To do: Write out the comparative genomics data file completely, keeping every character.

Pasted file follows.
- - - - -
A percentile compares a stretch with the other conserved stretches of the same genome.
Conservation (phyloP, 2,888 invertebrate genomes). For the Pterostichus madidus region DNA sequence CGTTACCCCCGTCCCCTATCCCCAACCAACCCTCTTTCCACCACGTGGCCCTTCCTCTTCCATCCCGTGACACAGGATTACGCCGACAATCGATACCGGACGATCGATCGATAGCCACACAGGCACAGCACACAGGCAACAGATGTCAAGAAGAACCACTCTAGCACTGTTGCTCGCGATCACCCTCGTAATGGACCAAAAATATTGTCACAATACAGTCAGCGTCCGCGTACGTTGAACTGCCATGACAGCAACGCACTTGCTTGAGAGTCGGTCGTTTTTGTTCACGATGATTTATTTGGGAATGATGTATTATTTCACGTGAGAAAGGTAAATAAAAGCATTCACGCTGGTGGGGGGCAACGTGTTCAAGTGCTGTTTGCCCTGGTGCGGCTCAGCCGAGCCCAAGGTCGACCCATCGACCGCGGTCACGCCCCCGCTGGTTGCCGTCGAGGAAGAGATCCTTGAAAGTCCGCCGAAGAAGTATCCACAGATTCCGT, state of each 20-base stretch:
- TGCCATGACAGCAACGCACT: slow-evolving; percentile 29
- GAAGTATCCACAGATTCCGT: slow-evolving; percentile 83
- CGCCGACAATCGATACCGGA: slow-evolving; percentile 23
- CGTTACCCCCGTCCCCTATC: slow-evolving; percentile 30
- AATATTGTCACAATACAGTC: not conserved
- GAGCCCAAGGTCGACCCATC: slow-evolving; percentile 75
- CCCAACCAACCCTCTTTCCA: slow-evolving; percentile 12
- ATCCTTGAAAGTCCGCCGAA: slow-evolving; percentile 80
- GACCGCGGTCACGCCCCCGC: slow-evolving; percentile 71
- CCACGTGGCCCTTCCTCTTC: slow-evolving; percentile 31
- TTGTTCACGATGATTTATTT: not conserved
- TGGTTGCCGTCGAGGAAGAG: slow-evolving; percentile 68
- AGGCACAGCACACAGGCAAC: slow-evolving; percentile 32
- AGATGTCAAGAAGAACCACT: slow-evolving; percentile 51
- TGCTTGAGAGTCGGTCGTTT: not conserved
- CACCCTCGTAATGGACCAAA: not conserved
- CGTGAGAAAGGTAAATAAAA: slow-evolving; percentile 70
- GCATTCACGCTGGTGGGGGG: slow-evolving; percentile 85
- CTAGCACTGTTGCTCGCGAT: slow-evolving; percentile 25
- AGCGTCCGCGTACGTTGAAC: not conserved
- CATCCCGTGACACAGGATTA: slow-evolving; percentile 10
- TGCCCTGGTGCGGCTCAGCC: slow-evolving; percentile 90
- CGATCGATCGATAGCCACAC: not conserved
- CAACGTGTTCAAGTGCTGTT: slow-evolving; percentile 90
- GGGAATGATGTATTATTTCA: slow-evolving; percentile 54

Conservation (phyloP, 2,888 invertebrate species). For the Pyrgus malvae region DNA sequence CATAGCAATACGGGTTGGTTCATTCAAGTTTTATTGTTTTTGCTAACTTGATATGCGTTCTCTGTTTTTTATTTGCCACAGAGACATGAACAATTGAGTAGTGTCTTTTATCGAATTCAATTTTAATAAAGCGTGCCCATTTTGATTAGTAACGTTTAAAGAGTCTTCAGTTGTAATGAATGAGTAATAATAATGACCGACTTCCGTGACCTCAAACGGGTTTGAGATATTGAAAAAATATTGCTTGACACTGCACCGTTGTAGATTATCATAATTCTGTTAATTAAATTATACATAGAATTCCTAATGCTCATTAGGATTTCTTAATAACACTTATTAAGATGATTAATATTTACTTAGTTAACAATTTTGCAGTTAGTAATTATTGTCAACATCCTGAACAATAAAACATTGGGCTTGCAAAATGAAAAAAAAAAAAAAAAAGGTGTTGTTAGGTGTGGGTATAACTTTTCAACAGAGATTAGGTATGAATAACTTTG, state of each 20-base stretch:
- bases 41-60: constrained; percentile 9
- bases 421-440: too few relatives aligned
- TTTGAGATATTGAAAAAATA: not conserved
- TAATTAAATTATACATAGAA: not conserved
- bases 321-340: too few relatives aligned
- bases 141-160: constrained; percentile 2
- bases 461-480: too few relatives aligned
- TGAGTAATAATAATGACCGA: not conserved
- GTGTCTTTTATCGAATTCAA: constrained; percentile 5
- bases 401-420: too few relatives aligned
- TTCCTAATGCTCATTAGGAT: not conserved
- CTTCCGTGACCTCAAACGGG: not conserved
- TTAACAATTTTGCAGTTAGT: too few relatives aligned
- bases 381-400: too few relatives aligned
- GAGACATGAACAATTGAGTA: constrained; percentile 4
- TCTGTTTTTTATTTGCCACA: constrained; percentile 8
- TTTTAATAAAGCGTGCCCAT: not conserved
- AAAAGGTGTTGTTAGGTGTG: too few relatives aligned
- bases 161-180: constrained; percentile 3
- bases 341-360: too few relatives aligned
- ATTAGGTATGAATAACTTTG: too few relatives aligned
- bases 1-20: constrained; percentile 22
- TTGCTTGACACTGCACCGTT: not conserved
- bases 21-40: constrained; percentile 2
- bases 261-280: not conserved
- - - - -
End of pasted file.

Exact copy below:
A percentile compares a stretch with the other conserved stretches of the same genome.
Conservation (phyloP, 2,888 invertebrate genomes). For the Pterostichus madidus region DNA sequence CGTTACCCCCGTCCCCTATCCCCAACCAACCCTCTTTCCACCACGTGGCCCTTCCTCTTCCATCCCGTGACACAGGATTACGCCGACAATCGATACCGGACGATCGATCGATAGCCACACAGGCACAGCACACAGGCAACAGATGTCAAGAAGAACCACTCTAGCACTGTTGCTCGCGATCACCCTCGTAATGGACCAAAAATATTGTCACAATACAGTCAGCGTCCGCGTACGTTGAACTGCCATGACAGCAACGCACTTGCTTGAGAGTCGGTCGTTTTTGTTCACGATGATTTATTTGGGAATGATGTATTATTTCACGTGAGAAAGGTAAATAAAAGCATTCACGCTGGTGGGGGGCAACGTGTTCAAGTGCTGTTTGCCCTGGTGCGGCTCAGCCGAGCCCAAGGTCGACCCATCGACCGCGGTCACGCCCCCGCTGGTTGCCGTCGAGGAAGAGATCCTTGAAAGTCCGCCGAAGAAGTATCCACAGATTCCGT, state of each 20-base stretch:
- TGCCATGACAGCAACGCACT: slow-evolving; percentile 29
- GAAGTATCCACAGATTCCGT: slow-evolving; percentile 83
- CGCCGACAATCGATACCGGA: slow-evolving; percentile 23
- CGTTACCCCCGTCCCCTATC: slow-evolving; percentile 30
- AATATTGTCACAATACAGTC: not conserved
- GAGCCCAAGGTCGACCCATC: slow-evolving; percentile 75
- CCCAACCAACCCTCTTTCCA: slow-evolving; percentile 12
- ATCCTTGAAAGTCCGCCGAA: slow-evolving; percentile 80
- GACCGCGGTCACGCCCCCGC: slow-evolving; percentile 71
- CCACGTGGCCCTTCCTCTTC: slow-evolving; percentile 31
- TTGTTCACGATGATTTATTT: not conserved
- TGGTTGCCGTCGAGGAAGAG: slow-evolving; percentile 68
- AGGCACAGCACACAGGCAAC: slow-evolving; percentile 32
- AGATGTCAAGAAGAACCACT: slow-evolving; percentile 51
- TGCTTGAGAGTCGGTCGTTT: not conserved
- CACCCTCGTAATGGACCAAA: not conserved
- CGTGAGAAAGGTAAATAAAA: slow-evolving; percentile 70
- GCATTCACGCTGGTGGGGGG: slow-evolving; percentile 85
- CTAGCACTGTTGCTCGCGAT: slow-evolving; percentile 25
- AGCGTCCGCGTACGTTGAAC: not conserved
- CATCCCGTGACACAGGATTA: slow-evolving; percentile 10
- TGCCCTGGTGCGGCTCAGCC: slow-evolving; percentile 90
- CGATCGATCGATAGCCACAC: not conserved
- CAACGTGTTCAAGTGCTGTT: slow-evolving; percentile 90
- GGGAATGATGTATTATTTCA: slow-evolving; percentile 54

Conservation (phyloP, 2,888 invertebrate species). For the Pyrgus malvae region DNA sequence CATAGCAATACGGGTTGGTTCATTCAAGTTTTATTGTTTTTGCTAACTTGATATGCGTTCTCTGTTTTTTATTTGCCACAGAGACATGAACAATTGAGTAGTGTCTTTTATCGAATTCAATTTTAATAAAGCGTGCCCATTTTGATTAGTAACGTTTAAAGAGTCTTCAGTTGTAATGAATGAGTAATAATAATGACCGACTTCCGTGACCTCAAACGGGTTTGAGATATTGAAAAAATATTGCTTGACACTGCACCGTTGTAGATTATCATAATTCTGTTAATTAAATTATACATAGAATTCCTAATGCTCATTAGGATTTCTTAATAACACTTATTAAGATGATTAATATTTACTTAGTTAACAATTTTGCAGTTAGTAATTATTGTCAACATCCTGAACAATAAAACATTGGGCTTGCAAAATGAAAAAAAAAAAAAAAAAGGTGTTGTTAGGTGTGGGTATAACTTTTCAACAGAGATTAGGTATGAATAACTTTG, state of each 20-base stretch:
- bases 41-60: constrained; percentile 9
- bases 421-440: too few relatives aligned
- TTTGAGATATTGAAAAAATA: not conserved
- TAATTAAATTATACATAGAA: not conserved
- bases 321-340: too few relatives aligned
- bases 141-160: constrained; percentile 2
- bases 461-480: too few relatives aligned
- TGAGTAATAATAATGACCGA: not conserved
- GTGTCTTTTATCGAATTCAA: constrained; percentile 5
- bases 401-420: too few relatives aligned
- TTCCTAATGCTCATTAGGAT: not conserved
- CTTCCGTGACCTCAAACGGG: not conserved
- TTAACAATTTTGCAGTTAGT: too few relatives aligned
- bases 381-400: too few relatives aligned
- GAGACATGAACAATTGAGTA: constrained; percentile 4
- TCTGTTTTTTATTTGCCACA: constrained; percentile 8
- TTTTAATAAAGCGTGCCCAT: not conserved
- AAAAGGTGTTGTTAGGTGTG: too few relatives aligned
- bases 161-180: constrained; percentile 3
- bases 341-360: too few relatives aligned
- ATTAGGTATGAATAACTTTG: too few relatives aligned
- bases 1-20: constrained; percentile 22
- TTGCTTGACACTGCACCGTT: not conserved
- bases 21-40: constrained; percentile 2
- bases 261-280: not conserved